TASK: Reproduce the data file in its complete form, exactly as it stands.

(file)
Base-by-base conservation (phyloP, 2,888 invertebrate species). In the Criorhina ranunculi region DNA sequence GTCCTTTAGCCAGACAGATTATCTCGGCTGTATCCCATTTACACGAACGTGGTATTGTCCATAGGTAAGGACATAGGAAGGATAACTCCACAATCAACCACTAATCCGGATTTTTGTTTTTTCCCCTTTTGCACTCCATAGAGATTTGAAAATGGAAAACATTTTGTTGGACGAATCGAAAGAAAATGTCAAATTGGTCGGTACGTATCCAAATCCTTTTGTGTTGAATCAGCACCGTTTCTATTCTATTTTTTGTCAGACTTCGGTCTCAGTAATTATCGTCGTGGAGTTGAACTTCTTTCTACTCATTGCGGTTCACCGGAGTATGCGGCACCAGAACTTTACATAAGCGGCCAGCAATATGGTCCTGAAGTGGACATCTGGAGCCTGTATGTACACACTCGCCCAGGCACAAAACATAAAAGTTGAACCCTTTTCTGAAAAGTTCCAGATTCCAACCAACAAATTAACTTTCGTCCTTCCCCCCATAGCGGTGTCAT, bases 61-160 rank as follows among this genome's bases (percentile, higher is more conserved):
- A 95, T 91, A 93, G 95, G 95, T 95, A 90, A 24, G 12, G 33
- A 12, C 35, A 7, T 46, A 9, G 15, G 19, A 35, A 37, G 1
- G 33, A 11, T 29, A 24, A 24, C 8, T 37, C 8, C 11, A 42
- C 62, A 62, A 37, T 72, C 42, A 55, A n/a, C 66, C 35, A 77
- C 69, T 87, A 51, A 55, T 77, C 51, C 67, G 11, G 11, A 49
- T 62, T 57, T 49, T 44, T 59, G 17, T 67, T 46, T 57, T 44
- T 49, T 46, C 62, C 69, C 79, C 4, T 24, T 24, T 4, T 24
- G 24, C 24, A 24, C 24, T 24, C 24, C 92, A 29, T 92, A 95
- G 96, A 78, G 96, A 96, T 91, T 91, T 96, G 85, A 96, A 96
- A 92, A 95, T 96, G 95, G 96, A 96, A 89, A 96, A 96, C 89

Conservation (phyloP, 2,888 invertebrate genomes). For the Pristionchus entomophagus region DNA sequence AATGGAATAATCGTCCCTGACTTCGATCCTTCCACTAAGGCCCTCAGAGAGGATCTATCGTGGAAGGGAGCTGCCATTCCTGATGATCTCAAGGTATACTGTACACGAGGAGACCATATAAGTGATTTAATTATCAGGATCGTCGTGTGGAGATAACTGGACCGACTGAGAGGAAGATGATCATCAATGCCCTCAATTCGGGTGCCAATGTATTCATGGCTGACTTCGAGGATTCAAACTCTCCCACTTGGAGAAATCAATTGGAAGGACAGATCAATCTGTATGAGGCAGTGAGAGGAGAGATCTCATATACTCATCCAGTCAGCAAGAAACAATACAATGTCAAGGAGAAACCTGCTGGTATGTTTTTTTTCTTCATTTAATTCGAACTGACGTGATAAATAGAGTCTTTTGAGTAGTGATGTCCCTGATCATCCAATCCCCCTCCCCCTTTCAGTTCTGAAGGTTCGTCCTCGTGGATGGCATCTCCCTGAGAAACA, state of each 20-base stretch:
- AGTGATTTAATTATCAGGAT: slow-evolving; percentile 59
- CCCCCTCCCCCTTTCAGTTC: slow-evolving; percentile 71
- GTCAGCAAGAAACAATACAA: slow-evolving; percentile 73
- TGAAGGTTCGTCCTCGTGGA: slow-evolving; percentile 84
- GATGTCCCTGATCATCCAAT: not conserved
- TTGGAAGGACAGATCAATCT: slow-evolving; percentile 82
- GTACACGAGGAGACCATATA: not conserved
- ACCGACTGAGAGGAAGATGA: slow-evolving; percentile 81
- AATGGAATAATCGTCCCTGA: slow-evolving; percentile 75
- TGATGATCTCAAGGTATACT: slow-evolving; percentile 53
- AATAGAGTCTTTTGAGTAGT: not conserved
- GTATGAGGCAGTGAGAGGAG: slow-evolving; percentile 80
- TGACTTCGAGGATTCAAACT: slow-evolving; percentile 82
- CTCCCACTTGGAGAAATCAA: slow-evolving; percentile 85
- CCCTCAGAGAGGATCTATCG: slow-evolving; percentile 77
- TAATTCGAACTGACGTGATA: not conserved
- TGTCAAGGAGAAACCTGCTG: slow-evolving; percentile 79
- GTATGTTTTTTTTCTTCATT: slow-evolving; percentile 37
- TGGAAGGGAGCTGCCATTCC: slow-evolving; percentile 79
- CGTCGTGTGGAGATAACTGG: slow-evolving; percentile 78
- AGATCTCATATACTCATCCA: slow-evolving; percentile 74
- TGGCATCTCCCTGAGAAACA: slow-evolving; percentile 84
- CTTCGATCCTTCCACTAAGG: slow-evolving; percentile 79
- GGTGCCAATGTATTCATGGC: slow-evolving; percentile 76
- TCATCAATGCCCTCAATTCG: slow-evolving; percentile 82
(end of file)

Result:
Base-by-base conservation (phyloP, 2,888 invertebrate species). In the Criorhina ranunculi region DNA sequence GTCCTTTAGCCAGACAGATTATCTCGGCTGTATCCCATTTACACGAACGTGGTATTGTCCATAGGTAAGGACATAGGAAGGATAACTCCACAATCAACCACTAATCCGGATTTTTGTTTTTTCCCCTTTTGCACTCCATAGAGATTTGAAAATGGAAAACATTTTGTTGGACGAATCGAAAGAAAATGTCAAATTGGTCGGTACGTATCCAAATCCTTTTGTGTTGAATCAGCACCGTTTCTATTCTATTTTTTGTCAGACTTCGGTCTCAGTAATTATCGTCGTGGAGTTGAACTTCTTTCTACTCATTGCGGTTCACCGGAGTATGCGGCACCAGAACTTTACATAAGCGGCCAGCAATATGGTCCTGAAGTGGACATCTGGAGCCTGTATGTACACACTCGCCCAGGCACAAAACATAAAAGTTGAACCCTTTTCTGAAAAGTTCCAGATTCCAACCAACAAATTAACTTTCGTCCTTCCCCCCATAGCGGTGTCAT, bases 61-160 rank as follows among this genome's bases (percentile, higher is more conserved):
- A 95, T 91, A 93, G 95, G 95, T 95, A 90, A 24, G 12, G 33
- A 12, C 35, A 7, T 46, A 9, G 15, G 19, A 35, A 37, G 1
- G 33, A 11, T 29, A 24, A 24, C 8, T 37, C 8, C 11, A 42
- C 62, A 62, A 37, T 72, C 42, A 55, A n/a, C 66, C 35, A 77
- C 69, T 87, A 51, A 55, T 77, C 51, C 67, G 11, G 11, A 49
- T 62, T 57, T 49, T 44, T 59, G 17, T 67, T 46, T 57, T 44
- T 49, T 46, C 62, C 69, C 79, C 4, T 24, T 24, T 4, T 24
- G 24, C 24, A 24, C 24, T 24, C 24, C 92, A 29, T 92, A 95
- G 96, A 78, G 96, A 96, T 91, T 91, T 96, G 85, A 96, A 96
- A 92, A 95, T 96, G 95, G 96, A 96, A 89, A 96, A 96, C 89

Conservation (phyloP, 2,888 invertebrate genomes). For the Pristionchus entomophagus region DNA sequence AATGGAATAATCGTCCCTGACTTCGATCCTTCCACTAAGGCCCTCAGAGAGGATCTATCGTGGAAGGGAGCTGCCATTCCTGATGATCTCAAGGTATACTGTACACGAGGAGACCATATAAGTGATTTAATTATCAGGATCGTCGTGTGGAGATAACTGGACCGACTGAGAGGAAGATGATCATCAATGCCCTCAATTCGGGTGCCAATGTATTCATGGCTGACTTCGAGGATTCAAACTCTCCCACTTGGAGAAATCAATTGGAAGGACAGATCAATCTGTATGAGGCAGTGAGAGGAGAGATCTCATATACTCATCCAGTCAGCAAGAAACAATACAATGTCAAGGAGAAACCTGCTGGTATGTTTTTTTTCTTCATTTAATTCGAACTGACGTGATAAATAGAGTCTTTTGAGTAGTGATGTCCCTGATCATCCAATCCCCCTCCCCCTTTCAGTTCTGAAGGTTCGTCCTCGTGGATGGCATCTCCCTGAGAAACA, state of each 20-base stretch:
- AGTGATTTAATTATCAGGAT: slow-evolving; percentile 59
- CCCCCTCCCCCTTTCAGTTC: slow-evolving; percentile 71
- GTCAGCAAGAAACAATACAA: slow-evolving; percentile 73
- TGAAGGTTCGTCCTCGTGGA: slow-evolving; percentile 84
- GATGTCCCTGATCATCCAAT: not conserved
- TTGGAAGGACAGATCAATCT: slow-evolving; percentile 82
- GTACACGAGGAGACCATATA: not conserved
- ACCGACTGAGAGGAAGATGA: slow-evolving; percentile 81
- AATGGAATAATCGTCCCTGA: slow-evolving; percentile 75
- TGATGATCTCAAGGTATACT: slow-evolving; percentile 53
- AATAGAGTCTTTTGAGTAGT: not conserved
- GTATGAGGCAGTGAGAGGAG: slow-evolving; percentile 80
- TGACTTCGAGGATTCAAACT: slow-evolving; percentile 82
- CTCCCACTTGGAGAAATCAA: slow-evolving; percentile 85
- CCCTCAGAGAGGATCTATCG: slow-evolving; percentile 77
- TAATTCGAACTGACGTGATA: not conserved
- TGTCAAGGAGAAACCTGCTG: slow-evolving; percentile 79
- GTATGTTTTTTTTCTTCATT: slow-evolving; percentile 37
- TGGAAGGGAGCTGCCATTCC: slow-evolving; percentile 79
- CGTCGTGTGGAGATAACTGG: slow-evolving; percentile 78
- AGATCTCATATACTCATCCA: slow-evolving; percentile 74
- TGGCATCTCCCTGAGAAACA: slow-evolving; percentile 84
- CTTCGATCCTTCCACTAAGG: slow-evolving; percentile 79
- GGTGCCAATGTATTCATGGC: slow-evolving; percentile 76
- TCATCAATGCCCTCAATTCG: slow-evolving; percentile 82